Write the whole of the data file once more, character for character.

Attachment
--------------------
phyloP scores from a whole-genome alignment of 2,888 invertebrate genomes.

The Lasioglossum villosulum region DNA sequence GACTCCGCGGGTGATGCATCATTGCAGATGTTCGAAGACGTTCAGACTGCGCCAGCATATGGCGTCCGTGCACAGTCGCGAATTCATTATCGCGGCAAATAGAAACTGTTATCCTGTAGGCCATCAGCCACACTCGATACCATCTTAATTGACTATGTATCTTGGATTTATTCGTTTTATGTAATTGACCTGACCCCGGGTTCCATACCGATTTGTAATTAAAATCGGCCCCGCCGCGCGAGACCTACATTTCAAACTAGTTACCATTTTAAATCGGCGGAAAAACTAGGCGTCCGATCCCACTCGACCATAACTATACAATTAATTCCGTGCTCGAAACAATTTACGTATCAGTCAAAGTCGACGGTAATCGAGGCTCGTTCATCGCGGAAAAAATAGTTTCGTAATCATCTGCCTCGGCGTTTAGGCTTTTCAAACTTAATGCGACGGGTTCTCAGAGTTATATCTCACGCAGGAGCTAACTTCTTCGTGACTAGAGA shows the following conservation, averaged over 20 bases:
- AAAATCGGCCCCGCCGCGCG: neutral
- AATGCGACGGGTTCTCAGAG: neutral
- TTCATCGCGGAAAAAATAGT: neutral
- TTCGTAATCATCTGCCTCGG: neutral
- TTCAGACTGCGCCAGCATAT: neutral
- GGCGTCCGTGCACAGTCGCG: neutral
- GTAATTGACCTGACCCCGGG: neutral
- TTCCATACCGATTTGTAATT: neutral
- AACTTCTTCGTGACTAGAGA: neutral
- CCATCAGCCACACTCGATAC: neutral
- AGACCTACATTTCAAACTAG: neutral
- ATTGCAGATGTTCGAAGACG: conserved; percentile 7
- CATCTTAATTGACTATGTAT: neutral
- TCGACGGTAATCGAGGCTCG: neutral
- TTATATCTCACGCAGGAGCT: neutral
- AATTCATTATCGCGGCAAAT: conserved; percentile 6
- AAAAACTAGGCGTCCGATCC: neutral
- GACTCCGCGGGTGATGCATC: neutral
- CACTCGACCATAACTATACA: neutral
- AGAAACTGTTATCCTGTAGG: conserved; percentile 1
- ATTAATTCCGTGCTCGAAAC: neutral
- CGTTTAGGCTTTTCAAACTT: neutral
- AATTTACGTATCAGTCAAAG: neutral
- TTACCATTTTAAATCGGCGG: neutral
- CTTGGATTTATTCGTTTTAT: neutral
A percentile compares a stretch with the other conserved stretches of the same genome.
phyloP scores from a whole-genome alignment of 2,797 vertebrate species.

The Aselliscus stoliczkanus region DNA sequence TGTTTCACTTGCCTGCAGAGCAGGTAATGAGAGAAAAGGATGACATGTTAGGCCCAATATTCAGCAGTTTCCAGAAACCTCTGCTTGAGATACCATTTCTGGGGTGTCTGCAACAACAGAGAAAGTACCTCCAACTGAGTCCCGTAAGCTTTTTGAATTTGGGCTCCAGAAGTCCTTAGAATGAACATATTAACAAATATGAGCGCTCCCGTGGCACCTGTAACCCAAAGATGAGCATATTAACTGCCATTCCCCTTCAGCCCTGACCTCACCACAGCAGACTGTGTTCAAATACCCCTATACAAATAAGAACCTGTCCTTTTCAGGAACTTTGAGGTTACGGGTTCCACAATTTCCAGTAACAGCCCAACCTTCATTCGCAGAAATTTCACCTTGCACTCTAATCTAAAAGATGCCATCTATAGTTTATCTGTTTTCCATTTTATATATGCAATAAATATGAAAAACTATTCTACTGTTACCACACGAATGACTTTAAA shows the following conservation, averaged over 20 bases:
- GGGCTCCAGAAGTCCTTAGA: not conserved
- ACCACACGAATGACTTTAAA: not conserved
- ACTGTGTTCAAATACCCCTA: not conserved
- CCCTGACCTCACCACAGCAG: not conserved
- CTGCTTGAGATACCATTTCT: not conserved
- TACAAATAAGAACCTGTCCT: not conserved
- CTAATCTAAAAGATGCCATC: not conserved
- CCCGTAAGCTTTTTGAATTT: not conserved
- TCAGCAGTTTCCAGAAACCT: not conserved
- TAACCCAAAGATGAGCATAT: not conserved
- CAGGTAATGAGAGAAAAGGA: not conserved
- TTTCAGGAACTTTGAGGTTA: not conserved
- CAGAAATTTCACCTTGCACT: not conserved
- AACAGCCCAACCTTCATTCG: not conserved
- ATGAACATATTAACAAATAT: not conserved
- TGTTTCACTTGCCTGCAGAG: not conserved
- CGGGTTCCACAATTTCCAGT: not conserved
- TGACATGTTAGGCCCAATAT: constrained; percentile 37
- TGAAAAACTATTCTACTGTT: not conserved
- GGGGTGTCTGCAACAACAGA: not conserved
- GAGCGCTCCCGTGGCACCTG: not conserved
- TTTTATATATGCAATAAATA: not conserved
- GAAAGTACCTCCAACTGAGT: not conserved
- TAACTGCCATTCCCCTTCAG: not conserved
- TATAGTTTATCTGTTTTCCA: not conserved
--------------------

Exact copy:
phyloP scores from a whole-genome alignment of 2,888 invertebrate genomes.

The Lasioglossum villosulum region DNA sequence GACTCCGCGGGTGATGCATCATTGCAGATGTTCGAAGACGTTCAGACTGCGCCAGCATATGGCGTCCGTGCACAGTCGCGAATTCATTATCGCGGCAAATAGAAACTGTTATCCTGTAGGCCATCAGCCACACTCGATACCATCTTAATTGACTATGTATCTTGGATTTATTCGTTTTATGTAATTGACCTGACCCCGGGTTCCATACCGATTTGTAATTAAAATCGGCCCCGCCGCGCGAGACCTACATTTCAAACTAGTTACCATTTTAAATCGGCGGAAAAACTAGGCGTCCGATCCCACTCGACCATAACTATACAATTAATTCCGTGCTCGAAACAATTTACGTATCAGTCAAAGTCGACGGTAATCGAGGCTCGTTCATCGCGGAAAAAATAGTTTCGTAATCATCTGCCTCGGCGTTTAGGCTTTTCAAACTTAATGCGACGGGTTCTCAGAGTTATATCTCACGCAGGAGCTAACTTCTTCGTGACTAGAGA shows the following conservation, averaged over 20 bases:
- AAAATCGGCCCCGCCGCGCG: neutral
- AATGCGACGGGTTCTCAGAG: neutral
- TTCATCGCGGAAAAAATAGT: neutral
- TTCGTAATCATCTGCCTCGG: neutral
- TTCAGACTGCGCCAGCATAT: neutral
- GGCGTCCGTGCACAGTCGCG: neutral
- GTAATTGACCTGACCCCGGG: neutral
- TTCCATACCGATTTGTAATT: neutral
- AACTTCTTCGTGACTAGAGA: neutral
- CCATCAGCCACACTCGATAC: neutral
- AGACCTACATTTCAAACTAG: neutral
- ATTGCAGATGTTCGAAGACG: conserved; percentile 7
- CATCTTAATTGACTATGTAT: neutral
- TCGACGGTAATCGAGGCTCG: neutral
- TTATATCTCACGCAGGAGCT: neutral
- AATTCATTATCGCGGCAAAT: conserved; percentile 6
- AAAAACTAGGCGTCCGATCC: neutral
- GACTCCGCGGGTGATGCATC: neutral
- CACTCGACCATAACTATACA: neutral
- AGAAACTGTTATCCTGTAGG: conserved; percentile 1
- ATTAATTCCGTGCTCGAAAC: neutral
- CGTTTAGGCTTTTCAAACTT: neutral
- AATTTACGTATCAGTCAAAG: neutral
- TTACCATTTTAAATCGGCGG: neutral
- CTTGGATTTATTCGTTTTAT: neutral
A percentile compares a stretch with the other conserved stretches of the same genome.
phyloP scores from a whole-genome alignment of 2,797 vertebrate species.

The Aselliscus stoliczkanus region DNA sequence TGTTTCACTTGCCTGCAGAGCAGGTAATGAGAGAAAAGGATGACATGTTAGGCCCAATATTCAGCAGTTTCCAGAAACCTCTGCTTGAGATACCATTTCTGGGGTGTCTGCAACAACAGAGAAAGTACCTCCAACTGAGTCCCGTAAGCTTTTTGAATTTGGGCTCCAGAAGTCCTTAGAATGAACATATTAACAAATATGAGCGCTCCCGTGGCACCTGTAACCCAAAGATGAGCATATTAACTGCCATTCCCCTTCAGCCCTGACCTCACCACAGCAGACTGTGTTCAAATACCCCTATACAAATAAGAACCTGTCCTTTTCAGGAACTTTGAGGTTACGGGTTCCACAATTTCCAGTAACAGCCCAACCTTCATTCGCAGAAATTTCACCTTGCACTCTAATCTAAAAGATGCCATCTATAGTTTATCTGTTTTCCATTTTATATATGCAATAAATATGAAAAACTATTCTACTGTTACCACACGAATGACTTTAAA shows the following conservation, averaged over 20 bases:
- GGGCTCCAGAAGTCCTTAGA: not conserved
- ACCACACGAATGACTTTAAA: not conserved
- ACTGTGTTCAAATACCCCTA: not conserved
- CCCTGACCTCACCACAGCAG: not conserved
- CTGCTTGAGATACCATTTCT: not conserved
- TACAAATAAGAACCTGTCCT: not conserved
- CTAATCTAAAAGATGCCATC: not conserved
- CCCGTAAGCTTTTTGAATTT: not conserved
- TCAGCAGTTTCCAGAAACCT: not conserved
- TAACCCAAAGATGAGCATAT: not conserved
- CAGGTAATGAGAGAAAAGGA: not conserved
- TTTCAGGAACTTTGAGGTTA: not conserved
- CAGAAATTTCACCTTGCACT: not conserved
- AACAGCCCAACCTTCATTCG: not conserved
- ATGAACATATTAACAAATAT: not conserved
- TGTTTCACTTGCCTGCAGAG: not conserved
- CGGGTTCCACAATTTCCAGT: not conserved
- TGACATGTTAGGCCCAATAT: constrained; percentile 37
- TGAAAAACTATTCTACTGTT: not conserved
- GGGGTGTCTGCAACAACAGA: not conserved
- GAGCGCTCCCGTGGCACCTG: not conserved
- TTTTATATATGCAATAAATA: not conserved
- GAAAGTACCTCCAACTGAGT: not conserved
- TAACTGCCATTCCCCTTCAG: not conserved
- TATAGTTTATCTGTTTTCCA: not conserved